A few ideas for a new Form Wash


#1

I’ll start with the one that’s the least obvious, but likely most helpful…

#1

Heater. I realize there’s some pretty big design issues involved in making this feasible, but having the ability to heat up the IPA, or whatever’s in the Wash bin, makes a HUGE impact on migrating the resin off the nooks and crannies that are hard to reach by simple dissolving action.

In fact, i sometimes end up preheating the print and platform with a hairdryer before the Wash, because even 18-19 degrees C is enough to make the resin viscous enough to cause problems and require unnecessarily long wash times. Heating it up to 25-30 degrees makes a very noticable difference.

Obviously, this would require a way better sealed system (see #4), and some way of ensuring the (electrical) safety of the heating element (hot air blower wouldn’t do much for the huge thermal capacity of the IPA/whatever in the tank).

#2 & #3

Cycling and platform rotation. For smaller parts with complex topologies and lots of holes i often end up using a 5-7 minute wash cycle, then let the part dry out a little still on the platform, then rotate the platform 90 degrees, then do another 5-7 cycle, then another rotation, then final 5-7 cycle. This ensures that the flow of IPA hits all surfaces about equally, and i’ve noticed the results are much better than a single 15-20 minute cycle, and with less risk of bloating/deformation.

Again, this is mostly true only for tiny, complex parts, although it can also be beneficial to parts that have a large footprint, but are mostly hollow (e.g. enclosures), in which case some of the walls often end up in a “dead spot” of the vortex.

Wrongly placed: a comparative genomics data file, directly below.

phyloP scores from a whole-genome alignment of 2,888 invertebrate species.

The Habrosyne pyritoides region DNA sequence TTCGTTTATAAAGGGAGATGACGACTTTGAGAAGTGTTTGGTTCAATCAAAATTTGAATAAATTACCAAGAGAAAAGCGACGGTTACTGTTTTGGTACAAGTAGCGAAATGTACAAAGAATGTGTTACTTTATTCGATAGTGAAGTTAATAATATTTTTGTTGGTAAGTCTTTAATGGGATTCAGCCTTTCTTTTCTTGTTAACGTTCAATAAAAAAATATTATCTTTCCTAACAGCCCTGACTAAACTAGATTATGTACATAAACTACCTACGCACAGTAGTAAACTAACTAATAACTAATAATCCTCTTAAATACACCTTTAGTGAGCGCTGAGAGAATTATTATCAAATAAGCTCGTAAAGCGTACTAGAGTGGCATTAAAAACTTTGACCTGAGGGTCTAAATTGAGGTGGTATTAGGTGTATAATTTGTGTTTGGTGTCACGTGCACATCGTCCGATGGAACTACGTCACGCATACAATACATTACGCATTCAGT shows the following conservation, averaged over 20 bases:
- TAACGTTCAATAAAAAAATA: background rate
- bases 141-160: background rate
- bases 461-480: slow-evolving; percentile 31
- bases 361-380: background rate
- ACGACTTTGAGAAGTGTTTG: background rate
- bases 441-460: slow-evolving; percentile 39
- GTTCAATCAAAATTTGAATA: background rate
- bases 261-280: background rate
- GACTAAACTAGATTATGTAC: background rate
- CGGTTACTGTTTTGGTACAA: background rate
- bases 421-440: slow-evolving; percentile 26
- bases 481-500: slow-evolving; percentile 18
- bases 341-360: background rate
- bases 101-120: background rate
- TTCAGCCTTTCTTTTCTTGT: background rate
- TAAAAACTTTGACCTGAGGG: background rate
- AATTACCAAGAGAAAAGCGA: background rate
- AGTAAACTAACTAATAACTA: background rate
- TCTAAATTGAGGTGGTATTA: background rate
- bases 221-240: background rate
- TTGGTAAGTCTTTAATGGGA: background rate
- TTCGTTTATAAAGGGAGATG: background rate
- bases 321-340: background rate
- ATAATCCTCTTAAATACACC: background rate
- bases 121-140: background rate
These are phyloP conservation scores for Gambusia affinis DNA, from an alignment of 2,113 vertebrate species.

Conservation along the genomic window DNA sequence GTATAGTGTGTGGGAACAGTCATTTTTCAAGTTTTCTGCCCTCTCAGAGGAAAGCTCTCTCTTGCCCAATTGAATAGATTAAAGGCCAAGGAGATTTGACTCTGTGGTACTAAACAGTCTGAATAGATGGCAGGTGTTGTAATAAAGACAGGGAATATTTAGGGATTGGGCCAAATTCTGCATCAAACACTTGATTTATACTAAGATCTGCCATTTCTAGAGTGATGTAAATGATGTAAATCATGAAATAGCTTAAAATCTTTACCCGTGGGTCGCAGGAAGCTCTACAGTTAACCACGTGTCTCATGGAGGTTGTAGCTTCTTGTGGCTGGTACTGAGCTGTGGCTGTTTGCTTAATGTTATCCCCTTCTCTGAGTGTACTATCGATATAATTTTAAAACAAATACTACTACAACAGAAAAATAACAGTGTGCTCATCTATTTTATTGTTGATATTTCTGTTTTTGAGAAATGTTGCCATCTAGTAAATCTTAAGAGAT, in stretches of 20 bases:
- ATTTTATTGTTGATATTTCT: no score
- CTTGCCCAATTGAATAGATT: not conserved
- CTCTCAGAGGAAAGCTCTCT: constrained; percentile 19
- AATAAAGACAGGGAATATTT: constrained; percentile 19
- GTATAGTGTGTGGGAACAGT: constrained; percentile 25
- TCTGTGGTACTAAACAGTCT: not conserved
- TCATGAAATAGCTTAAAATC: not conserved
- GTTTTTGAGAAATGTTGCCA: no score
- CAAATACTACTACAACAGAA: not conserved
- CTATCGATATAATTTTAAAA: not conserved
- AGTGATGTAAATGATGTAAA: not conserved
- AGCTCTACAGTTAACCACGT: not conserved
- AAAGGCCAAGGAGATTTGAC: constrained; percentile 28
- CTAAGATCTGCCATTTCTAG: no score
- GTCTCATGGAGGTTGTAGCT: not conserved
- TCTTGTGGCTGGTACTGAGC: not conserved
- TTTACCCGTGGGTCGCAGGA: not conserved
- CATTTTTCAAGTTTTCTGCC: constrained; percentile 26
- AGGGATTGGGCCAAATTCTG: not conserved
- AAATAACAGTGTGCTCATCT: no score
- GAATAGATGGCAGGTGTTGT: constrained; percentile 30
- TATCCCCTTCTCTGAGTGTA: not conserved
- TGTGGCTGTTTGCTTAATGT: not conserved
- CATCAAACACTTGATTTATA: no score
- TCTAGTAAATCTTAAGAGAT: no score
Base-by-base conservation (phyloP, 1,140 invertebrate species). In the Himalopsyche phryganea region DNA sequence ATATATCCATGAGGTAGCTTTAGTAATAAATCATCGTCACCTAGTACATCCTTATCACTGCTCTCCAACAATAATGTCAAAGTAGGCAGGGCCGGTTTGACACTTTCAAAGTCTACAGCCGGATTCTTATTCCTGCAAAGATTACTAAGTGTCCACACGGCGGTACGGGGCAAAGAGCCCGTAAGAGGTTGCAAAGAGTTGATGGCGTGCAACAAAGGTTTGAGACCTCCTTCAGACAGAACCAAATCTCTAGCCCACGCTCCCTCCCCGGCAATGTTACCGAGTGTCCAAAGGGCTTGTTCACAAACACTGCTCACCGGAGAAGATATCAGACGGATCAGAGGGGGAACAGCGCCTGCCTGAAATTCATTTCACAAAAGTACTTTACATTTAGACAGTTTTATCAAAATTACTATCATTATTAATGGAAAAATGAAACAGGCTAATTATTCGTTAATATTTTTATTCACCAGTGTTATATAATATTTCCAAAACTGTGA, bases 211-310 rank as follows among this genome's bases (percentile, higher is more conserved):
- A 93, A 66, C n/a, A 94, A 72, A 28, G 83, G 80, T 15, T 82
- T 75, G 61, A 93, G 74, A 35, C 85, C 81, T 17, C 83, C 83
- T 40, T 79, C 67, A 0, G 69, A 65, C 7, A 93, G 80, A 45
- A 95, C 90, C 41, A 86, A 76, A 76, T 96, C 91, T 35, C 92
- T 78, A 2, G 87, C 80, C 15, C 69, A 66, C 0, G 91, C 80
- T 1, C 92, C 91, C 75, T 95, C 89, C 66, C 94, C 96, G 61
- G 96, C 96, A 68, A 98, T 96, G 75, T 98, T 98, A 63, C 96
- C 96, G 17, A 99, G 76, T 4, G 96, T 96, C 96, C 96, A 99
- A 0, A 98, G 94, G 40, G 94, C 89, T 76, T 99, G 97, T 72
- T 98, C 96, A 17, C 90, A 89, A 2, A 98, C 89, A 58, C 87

Cycles like this (wash, wait, wash, wait) are purely a software feature, so there’s no potential issues there, but rotating the platform automatically would introduce additional complexity, cost, and increase the size.

#4

Sealing. This horse is obvious, and has been beaten ad nauseam.

#5

Presets. This goes for cure too, and since it’s a software feature, that shouldn’t bee too difficult to implement (apart from UI design), i wonder why it’s still not there.

#6

Splash guards. Parts with drain holes that are slightly angled can sometimes cause a huge mess, as the IPA draining from the parts ends up arcing or splashing over the edge of Wash and all over the table, after the platform lifts. It’s a fairly rare occurrance (in my case at least), but when it happens, it’s annoying as hell.


#2

It just hit me that you could actually avoid all that by quite literally replicating my hairdrying “procedure” - have a hot air blower that blows air on the print and platform before it gets submerged. This would make the upper portion of the device larger, and it could not be open anymore - the upper section would have to be something similar to Cure’s lid in that case, i guess.

So basically, two chambers, one chamber for preheating / postdrying, and another washing chamber below.

Added bonus - you can quick-dry the parts after a wash cycle, making time to curing even shorter. Overkill for home use, but in a Cell, for large scale projects, could shave off quite a bit of time (and make the process more repeatable).